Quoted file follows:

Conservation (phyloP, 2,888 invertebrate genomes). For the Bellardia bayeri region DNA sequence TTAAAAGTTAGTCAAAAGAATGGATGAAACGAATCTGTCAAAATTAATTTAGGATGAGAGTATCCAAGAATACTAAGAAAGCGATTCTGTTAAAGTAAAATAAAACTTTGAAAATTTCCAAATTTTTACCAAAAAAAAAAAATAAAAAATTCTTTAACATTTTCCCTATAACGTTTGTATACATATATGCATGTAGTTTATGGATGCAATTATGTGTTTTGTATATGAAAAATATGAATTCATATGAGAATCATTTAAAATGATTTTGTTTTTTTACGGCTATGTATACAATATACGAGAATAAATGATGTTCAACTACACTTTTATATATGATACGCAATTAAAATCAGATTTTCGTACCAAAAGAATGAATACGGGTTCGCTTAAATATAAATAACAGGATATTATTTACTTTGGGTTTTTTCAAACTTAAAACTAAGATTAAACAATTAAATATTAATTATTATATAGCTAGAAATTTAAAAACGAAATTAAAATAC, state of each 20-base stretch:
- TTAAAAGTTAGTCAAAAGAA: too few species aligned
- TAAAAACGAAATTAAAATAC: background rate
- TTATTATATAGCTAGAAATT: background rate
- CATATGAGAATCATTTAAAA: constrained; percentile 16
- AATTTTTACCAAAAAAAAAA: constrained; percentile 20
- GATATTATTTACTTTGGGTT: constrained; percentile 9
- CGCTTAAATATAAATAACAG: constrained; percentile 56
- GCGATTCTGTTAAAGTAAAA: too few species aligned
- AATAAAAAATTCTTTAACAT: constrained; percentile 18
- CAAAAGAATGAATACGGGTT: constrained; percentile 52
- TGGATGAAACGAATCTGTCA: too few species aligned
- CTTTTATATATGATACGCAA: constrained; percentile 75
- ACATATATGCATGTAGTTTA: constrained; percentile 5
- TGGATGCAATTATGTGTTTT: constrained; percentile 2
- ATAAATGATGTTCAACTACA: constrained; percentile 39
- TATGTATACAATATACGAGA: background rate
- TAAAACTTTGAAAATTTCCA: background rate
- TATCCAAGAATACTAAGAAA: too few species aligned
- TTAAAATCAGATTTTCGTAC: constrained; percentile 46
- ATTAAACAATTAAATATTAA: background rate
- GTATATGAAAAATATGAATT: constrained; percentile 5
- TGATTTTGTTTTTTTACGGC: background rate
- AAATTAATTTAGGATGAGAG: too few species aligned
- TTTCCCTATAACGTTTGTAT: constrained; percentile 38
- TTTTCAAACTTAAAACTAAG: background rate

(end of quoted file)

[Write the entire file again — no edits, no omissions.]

Conservation (phyloP, 2,888 invertebrate genomes). For the Bellardia bayeri region DNA sequence TTAAAAGTTAGTCAAAAGAATGGATGAAACGAATCTGTCAAAATTAATTTAGGATGAGAGTATCCAAGAATACTAAGAAAGCGATTCTGTTAAAGTAAAATAAAACTTTGAAAATTTCCAAATTTTTACCAAAAAAAAAAAATAAAAAATTCTTTAACATTTTCCCTATAACGTTTGTATACATATATGCATGTAGTTTATGGATGCAATTATGTGTTTTGTATATGAAAAATATGAATTCATATGAGAATCATTTAAAATGATTTTGTTTTTTTACGGCTATGTATACAATATACGAGAATAAATGATGTTCAACTACACTTTTATATATGATACGCAATTAAAATCAGATTTTCGTACCAAAAGAATGAATACGGGTTCGCTTAAATATAAATAACAGGATATTATTTACTTTGGGTTTTTTCAAACTTAAAACTAAGATTAAACAATTAAATATTAATTATTATATAGCTAGAAATTTAAAAACGAAATTAAAATAC, state of each 20-base stretch:
- TTAAAAGTTAGTCAAAAGAA: too few species aligned
- TAAAAACGAAATTAAAATAC: background rate
- TTATTATATAGCTAGAAATT: background rate
- CATATGAGAATCATTTAAAA: constrained; percentile 16
- AATTTTTACCAAAAAAAAAA: constrained; percentile 20
- GATATTATTTACTTTGGGTT: constrained; percentile 9
- CGCTTAAATATAAATAACAG: constrained; percentile 56
- GCGATTCTGTTAAAGTAAAA: too few species aligned
- AATAAAAAATTCTTTAACAT: constrained; percentile 18
- CAAAAGAATGAATACGGGTT: constrained; percentile 52
- TGGATGAAACGAATCTGTCA: too few species aligned
- CTTTTATATATGATACGCAA: constrained; percentile 75
- ACATATATGCATGTAGTTTA: constrained; percentile 5
- TGGATGCAATTATGTGTTTT: constrained; percentile 2
- ATAAATGATGTTCAACTACA: constrained; percentile 39
- TATGTATACAATATACGAGA: background rate
- TAAAACTTTGAAAATTTCCA: background rate
- TATCCAAGAATACTAAGAAA: too few species aligned
- TTAAAATCAGATTTTCGTAC: constrained; percentile 46
- ATTAAACAATTAAATATTAA: background rate
- GTATATGAAAAATATGAATT: constrained; percentile 5
- TGATTTTGTTTTTTTACGGC: background rate
- AAATTAATTTAGGATGAGAG: too few species aligned
- TTTCCCTATAACGTTTGTAT: constrained; percentile 38
- TTTTCAAACTTAAAACTAAG: background rate